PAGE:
Last night, after getting the kids ready for bed and making sure everyone was comfortably settled in front of the TV for a movie, I did something I rarely do: I went over to a friend’s house for some non-work related adult conversation.
While we sat outside under blankets in the Texas version of winter (temperature in the low 50s), I mentioned that I had finally moved into the 21st century (or at least the 2010s) and had gotten an Instagram account. She mentioned that she usually enjoys just flipping through Instagram, but hated doing so during the holidays because everything was so filtered. People showed pictures of perfectly decorated houses and family pictures with perfectly groomed kids and pets. So many people were living their life through a filter that she just couldn’t handle it anymore and needed a break.
And I get the temptation. This past week was certainly a week during which living my life through a filter would have been preferable to reality. It was our first week back at school. My husband (who works from home and usually takes the kids to school) was traveling for work which meant that the kids and I had to get up even earlier as we adjusted to regular schedules. Not only were they not ready to go back to early mornings and routine, but I was asking them to do it early, in a rush, and without any morning chill time before leaving the house. Our son wasn’t sleeping well because of the changes and all issues came to a head on Thursday morning as I was trying to leave even earlier so I could be on time for a meeting. The trifecta of the first week back, the absence of my parenting partner, and an unfortunate case of PMS created a chemical explosion in the crucible of my car as I incoherently yelled that I didn’t care if I had handed him the water bottle that he didn’t want, that was the only thing he was going to get and he was just going to live with it because we needed to leave right now.
An Instagram filter at that moment would have been really nice.
And so today, when I took a picture of the floors I had just cleaned of the disgusting filth that had been building on them for weeks, I was tempted to just post a picture of the clean floors.
But the truth looks more like this:
While I’m happy to have clean floors, the truth when I look around the rest of the house is far more painful to deal with. I want a clean house but I want to write. I want to work on the wallpaper stripping in the front hallway that I started nearly two years ago but I need to clean so we can actually eat together as a family at the table. I want to write but I have actual deadlines that need to be met.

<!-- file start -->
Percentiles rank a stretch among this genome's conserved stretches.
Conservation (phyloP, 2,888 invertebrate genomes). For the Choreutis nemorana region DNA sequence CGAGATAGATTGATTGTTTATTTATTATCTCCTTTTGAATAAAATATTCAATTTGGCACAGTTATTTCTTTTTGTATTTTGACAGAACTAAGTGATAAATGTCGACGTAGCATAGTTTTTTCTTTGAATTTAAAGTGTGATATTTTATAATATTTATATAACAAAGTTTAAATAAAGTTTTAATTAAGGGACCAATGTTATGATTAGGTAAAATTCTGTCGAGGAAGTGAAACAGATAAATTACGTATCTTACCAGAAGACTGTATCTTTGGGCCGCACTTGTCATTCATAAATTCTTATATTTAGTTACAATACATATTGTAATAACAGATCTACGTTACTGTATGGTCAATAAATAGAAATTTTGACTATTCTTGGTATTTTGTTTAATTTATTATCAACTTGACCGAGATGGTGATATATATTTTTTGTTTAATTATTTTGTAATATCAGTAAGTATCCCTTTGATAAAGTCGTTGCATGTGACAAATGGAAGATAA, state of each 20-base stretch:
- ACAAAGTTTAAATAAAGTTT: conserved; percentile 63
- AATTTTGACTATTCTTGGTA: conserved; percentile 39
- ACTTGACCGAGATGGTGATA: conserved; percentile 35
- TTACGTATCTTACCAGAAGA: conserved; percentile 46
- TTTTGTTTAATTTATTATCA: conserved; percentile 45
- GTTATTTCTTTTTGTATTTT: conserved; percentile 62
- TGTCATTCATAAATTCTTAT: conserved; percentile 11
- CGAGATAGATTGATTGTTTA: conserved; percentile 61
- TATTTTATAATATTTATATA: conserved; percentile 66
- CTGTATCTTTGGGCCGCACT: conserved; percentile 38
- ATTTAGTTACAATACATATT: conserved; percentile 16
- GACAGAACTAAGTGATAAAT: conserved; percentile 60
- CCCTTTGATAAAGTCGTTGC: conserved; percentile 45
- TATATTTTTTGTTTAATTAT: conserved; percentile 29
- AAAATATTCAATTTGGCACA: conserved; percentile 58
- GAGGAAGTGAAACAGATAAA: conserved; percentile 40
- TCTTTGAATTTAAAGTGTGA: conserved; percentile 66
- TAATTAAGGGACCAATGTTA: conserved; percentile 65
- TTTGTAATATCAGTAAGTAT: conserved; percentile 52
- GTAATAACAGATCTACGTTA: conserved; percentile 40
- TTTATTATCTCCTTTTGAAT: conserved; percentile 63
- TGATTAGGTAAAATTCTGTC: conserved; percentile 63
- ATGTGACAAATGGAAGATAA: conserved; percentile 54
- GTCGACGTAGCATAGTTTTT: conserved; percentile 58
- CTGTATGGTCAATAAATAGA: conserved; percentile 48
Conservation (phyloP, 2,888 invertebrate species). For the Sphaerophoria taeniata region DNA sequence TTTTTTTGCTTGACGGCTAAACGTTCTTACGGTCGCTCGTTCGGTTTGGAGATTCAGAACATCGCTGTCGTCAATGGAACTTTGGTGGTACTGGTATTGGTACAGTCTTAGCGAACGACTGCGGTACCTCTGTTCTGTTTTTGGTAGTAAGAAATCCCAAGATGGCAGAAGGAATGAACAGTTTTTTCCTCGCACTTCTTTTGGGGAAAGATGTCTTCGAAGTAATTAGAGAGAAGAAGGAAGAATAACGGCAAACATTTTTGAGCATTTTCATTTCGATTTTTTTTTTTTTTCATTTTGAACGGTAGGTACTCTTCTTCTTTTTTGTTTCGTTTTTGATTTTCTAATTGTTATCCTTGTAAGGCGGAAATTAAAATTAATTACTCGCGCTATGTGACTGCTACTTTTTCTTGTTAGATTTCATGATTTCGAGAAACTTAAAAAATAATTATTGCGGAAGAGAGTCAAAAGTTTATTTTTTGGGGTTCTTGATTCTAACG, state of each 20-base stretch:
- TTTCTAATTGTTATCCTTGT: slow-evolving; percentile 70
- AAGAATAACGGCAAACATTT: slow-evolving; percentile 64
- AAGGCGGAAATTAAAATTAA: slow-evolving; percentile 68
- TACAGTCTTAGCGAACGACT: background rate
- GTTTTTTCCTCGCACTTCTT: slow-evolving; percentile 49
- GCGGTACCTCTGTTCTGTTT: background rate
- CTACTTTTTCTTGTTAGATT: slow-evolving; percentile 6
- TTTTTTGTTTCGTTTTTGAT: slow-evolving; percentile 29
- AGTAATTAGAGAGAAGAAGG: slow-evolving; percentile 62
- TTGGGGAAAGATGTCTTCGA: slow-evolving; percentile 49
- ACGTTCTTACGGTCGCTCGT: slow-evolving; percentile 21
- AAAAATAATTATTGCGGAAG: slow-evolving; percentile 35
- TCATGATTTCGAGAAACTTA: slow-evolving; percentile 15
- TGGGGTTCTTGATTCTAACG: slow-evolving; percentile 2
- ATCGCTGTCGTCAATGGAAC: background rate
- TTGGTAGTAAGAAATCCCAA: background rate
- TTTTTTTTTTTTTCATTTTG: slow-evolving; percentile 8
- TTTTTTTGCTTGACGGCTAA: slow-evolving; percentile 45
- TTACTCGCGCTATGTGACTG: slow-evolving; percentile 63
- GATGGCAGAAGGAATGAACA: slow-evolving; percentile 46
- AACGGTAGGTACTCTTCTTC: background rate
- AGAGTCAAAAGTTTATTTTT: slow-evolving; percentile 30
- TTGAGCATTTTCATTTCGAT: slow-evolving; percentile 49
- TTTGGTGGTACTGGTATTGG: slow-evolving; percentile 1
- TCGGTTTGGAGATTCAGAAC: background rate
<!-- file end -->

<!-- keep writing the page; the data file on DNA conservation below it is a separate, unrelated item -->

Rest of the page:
It’s the beginning of the semester, which is always an odd time of year for me. I have nearly all of my preparation done, I have little to no grading, and I theoretically have time to relax. That is, as long as I don’t look around my house.
Honestly, I suck at relaxing. I need to be doing something at all times: cleaning (which I also suck at), grading, lesson planning, being present as a parent, etc. It is a valid critique from my husband that I can’t seem to put my computer away when I sit down because I feel the need to be doing something.
And as I wrap up this weekend I feel guilty for reading 40 pages of a book that I picked up at a conference and for writing two blog posts and for going over to a friend’s house to sit around a fire and drink a glass of wine and to just be.
It’s too early in the semester to have grading to do and I have my lesson plans done for the week, but I still have to finish that conference proposal that is due on Wednesday. Laundry is still piled on the bed, dishes are still in the sink, and the table is still a mess. I’m trying to give myself grace, but it’s hard. It’s so hard because I want cleanliness and order and for everything on my to-do list to be checked off when I go to sleep at the end of a weekend. But instead, I have to settle for a house that is in a perpetual state of loving chaos.
So tonight I’ll do what I can. And then I will have to resign myself to reality that once again, the to-do list isn’t complete and we are still living in a state of perpetual chaos.
Sarah is a high school English teacher, yearbook adviser, wife to an amazingly supportive husband, and mom to two quickly growing kiddos. When she’s not working to balance life as a working mom, she uses this space to write about the wonderful complexities of life as a wife, mother, and teacher, as well as her family’s camping adventures whenever they can get out of town.
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